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Jamey Johnson Celebrates His Proudest Moment at Gold Party
Bill Anderson, Hank Cochran, Oak Ridge Boys Toast Singer-Songwriter at BMI Party
Jim "Moose" Brown (left), Dave McAfee, Wayd Battle, <br>T.W. Cargile, Jamey Johnson, Kevin "Swine" Grantt <br>and Mercury Nashville's Luke Lewis
Jim "Moose" Brown (left), Dave McAfee, Wayd Battle,
T.W. Cargile, Jamey Johnson, Kevin "Swine" Grantt
and Mercury Nashville's Luke Lewis
Photo Credit: Brian Tipton
Jamey Johnson accepted a gold plaque for his album, That Lonesome Song, on the rooftop deck of Nashville's BMI office on Tuesday evening (May 19). Universal Music Group Nashville chairman Luke Lewis, who heads Johnson's record label, preceded the formal presentation by telling the industry crowd, "I've been selling records for 35 years, and this is probably the proudest moment of my career."

Johnson approached Lewis and replied, "I've been making records for about four years, and this is my proudest moment, too." Johnson also presented Lewis with a flask -- which was notably unfilled.

With gold parties becoming fewer and fewer on Music Row, Johnson's triumph was reason to celebrate. Because Johnson's rugged rendition of country music sometimes seems straight out of the 1970s, Lewis said some radio programmers were reluctant to put it in the mix of contemporary country. However, everyone at the label made it a personal mission to make sure the album succeeded. On the strength of one single, "In Color," as well as extensive media praise, Johnson's album shipped 500,000 copies. His current single is "High Cost of Living."

Along with music publishing and label executives, several notable songwriters and country artists were spotted in the crowd, including Bill Anderson, Hank Cochran, Little Big Town's Phillip Sweet and Kimberly Schlapman, Alabama's Teddy Gentry and the Oak Ridge Boys. In addition, a string of musicians who played on That Lonesome Song -- which was recorded independently and later released on Mercury Records -- lined up to accept their gold plaques, too. Johnson playfully refers to these musicians as the Kent Hardly Playboys.

Prior to the party, the soft-spoken Johnson visited with a handful of reporters and talked about the achievement.

"I don't even know what to say, except 'Thank you,'" he said. "Every single person that was on the record, everybody who comes out to our shows ... we'll keep trying to keep making the best country music records we know how to make, and you can expect nothing less from me in the future."

Johnson said many of his recording sessions lasted late into the night.

"Most of them, we just start somewhere and we don't stop until everybody's exhausted and just can't go any further," he explained. "I think down in Key West, we went about 18 hours -- and there's nothing better. When you're in a studio with a bunch of musicians who absolutely love what they do, it's hard to call it quits at any point. So, yeah, most of our sessions are marathon sessions, I guess, if you look at the grand scheme of things. We really enjoy it, and it doesn't feel like work when you love it that much."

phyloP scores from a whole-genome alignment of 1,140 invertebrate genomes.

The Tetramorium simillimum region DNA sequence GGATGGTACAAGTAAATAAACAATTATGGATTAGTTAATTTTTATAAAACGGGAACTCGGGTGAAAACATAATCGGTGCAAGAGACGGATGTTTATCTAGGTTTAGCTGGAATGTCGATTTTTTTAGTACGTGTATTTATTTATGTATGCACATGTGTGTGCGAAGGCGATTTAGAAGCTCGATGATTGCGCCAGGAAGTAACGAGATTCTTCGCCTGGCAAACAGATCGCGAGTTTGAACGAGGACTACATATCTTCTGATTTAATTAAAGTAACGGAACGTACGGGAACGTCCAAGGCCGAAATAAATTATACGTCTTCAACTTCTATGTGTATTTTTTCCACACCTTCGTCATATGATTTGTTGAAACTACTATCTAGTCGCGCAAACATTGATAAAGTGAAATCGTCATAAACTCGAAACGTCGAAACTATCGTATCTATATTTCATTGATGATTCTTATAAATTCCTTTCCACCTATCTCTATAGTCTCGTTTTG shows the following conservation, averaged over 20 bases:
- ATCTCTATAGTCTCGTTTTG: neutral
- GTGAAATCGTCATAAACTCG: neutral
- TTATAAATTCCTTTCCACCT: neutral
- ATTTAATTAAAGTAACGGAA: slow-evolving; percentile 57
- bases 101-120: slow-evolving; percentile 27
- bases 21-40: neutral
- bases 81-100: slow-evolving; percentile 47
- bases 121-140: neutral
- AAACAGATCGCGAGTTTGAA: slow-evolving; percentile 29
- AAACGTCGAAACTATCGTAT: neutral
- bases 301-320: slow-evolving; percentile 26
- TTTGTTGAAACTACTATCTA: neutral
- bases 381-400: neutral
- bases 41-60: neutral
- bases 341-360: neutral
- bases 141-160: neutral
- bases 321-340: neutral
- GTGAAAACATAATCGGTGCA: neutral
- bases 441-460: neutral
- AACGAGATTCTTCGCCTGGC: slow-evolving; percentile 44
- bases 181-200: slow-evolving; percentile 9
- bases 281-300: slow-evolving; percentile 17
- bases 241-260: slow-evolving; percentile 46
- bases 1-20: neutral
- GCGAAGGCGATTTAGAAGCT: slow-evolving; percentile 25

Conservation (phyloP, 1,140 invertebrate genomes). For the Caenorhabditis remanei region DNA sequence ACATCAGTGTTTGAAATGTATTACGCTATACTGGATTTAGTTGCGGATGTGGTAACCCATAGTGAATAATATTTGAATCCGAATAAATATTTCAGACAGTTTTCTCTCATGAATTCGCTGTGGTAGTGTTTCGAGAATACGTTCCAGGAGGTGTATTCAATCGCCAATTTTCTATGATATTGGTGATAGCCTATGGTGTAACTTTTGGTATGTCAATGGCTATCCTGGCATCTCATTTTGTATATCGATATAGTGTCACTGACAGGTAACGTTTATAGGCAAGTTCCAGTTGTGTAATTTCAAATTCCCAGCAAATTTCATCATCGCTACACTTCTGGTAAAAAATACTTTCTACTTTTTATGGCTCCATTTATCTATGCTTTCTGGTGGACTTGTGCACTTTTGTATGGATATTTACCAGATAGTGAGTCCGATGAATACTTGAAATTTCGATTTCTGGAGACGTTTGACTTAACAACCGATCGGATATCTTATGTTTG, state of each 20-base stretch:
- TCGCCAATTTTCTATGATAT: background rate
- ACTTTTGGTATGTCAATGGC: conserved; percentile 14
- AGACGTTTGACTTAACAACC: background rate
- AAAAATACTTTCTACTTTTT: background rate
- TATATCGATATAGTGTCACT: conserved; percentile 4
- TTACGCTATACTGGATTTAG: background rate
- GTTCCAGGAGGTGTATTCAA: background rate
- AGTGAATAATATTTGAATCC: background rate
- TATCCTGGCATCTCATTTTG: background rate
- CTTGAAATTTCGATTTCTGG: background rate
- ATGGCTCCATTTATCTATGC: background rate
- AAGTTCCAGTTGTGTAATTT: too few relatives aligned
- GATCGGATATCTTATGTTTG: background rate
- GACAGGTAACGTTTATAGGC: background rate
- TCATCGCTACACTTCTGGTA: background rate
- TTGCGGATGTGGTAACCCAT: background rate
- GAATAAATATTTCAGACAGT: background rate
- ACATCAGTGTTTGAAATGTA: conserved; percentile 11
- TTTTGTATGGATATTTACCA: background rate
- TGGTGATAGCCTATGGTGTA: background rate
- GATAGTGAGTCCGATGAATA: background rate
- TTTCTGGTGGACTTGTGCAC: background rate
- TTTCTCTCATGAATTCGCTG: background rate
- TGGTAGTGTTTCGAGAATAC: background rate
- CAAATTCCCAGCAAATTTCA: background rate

In advance of Memorial Day weekend, Johnson also took a moment to explain the connection between the military and country music. Johnson served in the Marine Corps Reserve from 1994 to 2002.

"I think the roots of country people run deep in the military and especially in country music," he said. "We're all kind of the same team. There's nobody who appreciates it nearly as much as the man or woman who's ready to go overseas and fight. In my opinion, the other genres of music don't do as much as country music as far as appealing to those people because we do tend to write songs about the roots of American society. It's still entertaining. It still covers a lot of different bases, but it does tend to be focused on American roots."

Just before wrapping up the interview, a reporter asked Johnson what mark he was trying to leave in country music.

"I'd love to sit here and tell you I have some glamorous ambition of success or whatever, but I have none of that," he said. "I don't know that any one person around here can change anything. But I know that what all of us should be striving for is to make country music the family that it used to be and not this competitive sport that it's turned into these days.

"For me it's an honor, as an artist, to have other artists at this party with us today. You know, friends that are not focused on, 'How did he get a gold album when I don't have a gold album?' Just friends. Everybody comes out to celebrate it together. To me, that's what it's supposed to be like. We're all in this together. I think by the time it's all said and done, nobody's going to remember who sold more records or who had the most No. 1's. Hell, half of the No. 1's today, you're not going to remember the song 20 years from now. So in the grand scheme of things, what's it going to matter? I think what's going to matter is relationships when we get old and gray. We want to look around and be proud of the people we got to work with while we were the key players in the music business."

View photos from Jamey Johnson's gold party.
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